OPERA NEWS - Florencia en al Amazonas
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Florencia en al Amazonas

Opera Colorado

As John Lennon put it, picture yourself in a boat on a river — that's the gist of Daniel Catán's Florencia en al Amazonas. Unlike that Beatles song, there were no tangerine trees or marmalade skies in Opera Colorado's Spanish-language production (seen March 27). But there could have been, since the Mexican composer was inspired by the magic realism of Nobel Prize-winning Colombian novelist Gabriel Garcia Márquez. Catán's reliance on this blending of reality and fantasy offers a carte blanche to designers. 

In this staging (coproduced with Utah Opera), Phillip Lienau and Aaron Rhyne took advantage of the story's vivid imagery and evocative jungle setting, utilizing giant projected digital photographs to create a backdrop of mysterious beauty, as the rickety ship El Dorado navigates the Amazon. Rather than construct a semi-realistic boat (as in the work's Houston Grand Opera premiere in 1996), set designer Lienau rolled out an unadorned wooden deck that traversed the width of the stage, now and then sliding left or right. In keeping with this departure from reality was a dangling copper boiler, occasionally lowered from the rafters. Projected scenes changed subtly, at one point revealing a huge pair of female eyes among the shifting clouds. Unfortunately, Rhyne went overboard with his animated storm-tossed ocean, representing a downpour that threatened the boat in Act I's climax. Another distracting image occurred during Florencia's final aria, when discs resembling huge oatmeal cookies descended in front of projected oversize daisies. 

To his credit, director José Maria Condemi kept his focus, shaping the characters with earthy, three-dimensional emotions, though the wordy, episodic libretto of Marquez protégé Marcela Fuentes-Berain hampered any sense of dramatic flow. Not surprisingly, the tuneful, unblushingly Puccini-esque score meshed well with this staging's eye candy. Catán, a talented Mexican composer who died last year at sixty-two, favored soaring phrases, expressive high notes, extended arias and impassioned love duets — all meat and potatoes for singers — and Opera Colorado's cast ate it up.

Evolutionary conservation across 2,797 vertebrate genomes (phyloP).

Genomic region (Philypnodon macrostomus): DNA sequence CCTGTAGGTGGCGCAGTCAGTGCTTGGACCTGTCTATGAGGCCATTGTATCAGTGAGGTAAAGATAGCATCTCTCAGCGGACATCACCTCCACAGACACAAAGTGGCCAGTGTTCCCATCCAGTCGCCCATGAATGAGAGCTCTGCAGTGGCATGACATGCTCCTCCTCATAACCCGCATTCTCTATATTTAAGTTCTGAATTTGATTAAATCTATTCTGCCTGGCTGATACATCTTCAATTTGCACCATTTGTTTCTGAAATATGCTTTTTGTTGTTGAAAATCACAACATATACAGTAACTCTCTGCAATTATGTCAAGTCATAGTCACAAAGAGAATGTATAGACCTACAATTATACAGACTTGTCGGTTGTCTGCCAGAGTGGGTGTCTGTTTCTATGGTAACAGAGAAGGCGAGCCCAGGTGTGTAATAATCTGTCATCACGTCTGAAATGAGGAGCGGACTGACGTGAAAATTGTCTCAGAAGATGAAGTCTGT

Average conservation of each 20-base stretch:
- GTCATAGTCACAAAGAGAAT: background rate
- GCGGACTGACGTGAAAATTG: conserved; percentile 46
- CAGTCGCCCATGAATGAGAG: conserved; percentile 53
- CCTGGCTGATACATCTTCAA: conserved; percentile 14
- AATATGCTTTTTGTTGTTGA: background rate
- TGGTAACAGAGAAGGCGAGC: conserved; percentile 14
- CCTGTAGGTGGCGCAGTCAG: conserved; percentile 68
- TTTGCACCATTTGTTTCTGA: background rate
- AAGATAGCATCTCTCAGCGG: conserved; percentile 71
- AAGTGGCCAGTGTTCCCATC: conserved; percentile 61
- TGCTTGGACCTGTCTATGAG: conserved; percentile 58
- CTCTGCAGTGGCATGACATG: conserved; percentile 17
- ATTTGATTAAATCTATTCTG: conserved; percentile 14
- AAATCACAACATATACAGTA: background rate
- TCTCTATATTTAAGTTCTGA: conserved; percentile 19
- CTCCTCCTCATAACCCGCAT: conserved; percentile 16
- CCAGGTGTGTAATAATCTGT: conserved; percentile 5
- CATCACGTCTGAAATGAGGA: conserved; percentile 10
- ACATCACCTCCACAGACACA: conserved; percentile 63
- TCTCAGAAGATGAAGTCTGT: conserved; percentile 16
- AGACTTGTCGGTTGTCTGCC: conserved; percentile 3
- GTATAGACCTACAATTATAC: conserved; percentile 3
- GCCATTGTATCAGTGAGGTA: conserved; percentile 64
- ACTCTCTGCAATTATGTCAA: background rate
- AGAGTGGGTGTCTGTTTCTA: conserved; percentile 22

As Florencia, soprano Pamela Armstrong brought a welcome humanity to the enigmatic diva, despite Berain's frustrating inability to crystallize Florencia's motives and back story. Effortlessly, Armstrong nailed the lengthy confessional arias that opened and concluded the opera, capitalizing on their dramatic and lyrical sweep with smoothly traversed shifts in dynamics and coloring. Nearly stealing the show was the mystical (and similarly sketchy) Riolobo of Keith Miller — a former college football player from nearby Boulder who's carving a nice career at the Met and elsewhere. His baritone is imposing and multi-hued, his acting clearly delineated. 

Two peripheral couples expanded on the theme of love's rocky road. The squabbling old marrieds, Paula and Alvaro, were capably sung by Beth Clayton and Hector Vasquez (though the latter's clumsy reappearance from the river drew chuckles of disbelief from patrons). Inna Dukach, Mimì in the company's 2010 Bohème, displayed finely shaded singing and stiff acting as the title character's irrepressible groupie Rosalba. Greg Fedderly, as her reluctant love interest Arcadio, was only intermittently interesting or vocally secure. Veteran bass Kevin Langan held his own in the under-utilized role of the ship's captain. Ramón Tebar led a first-rate pit orchestra in an impeccably nuanced reading of Catán's vivid score. spacer


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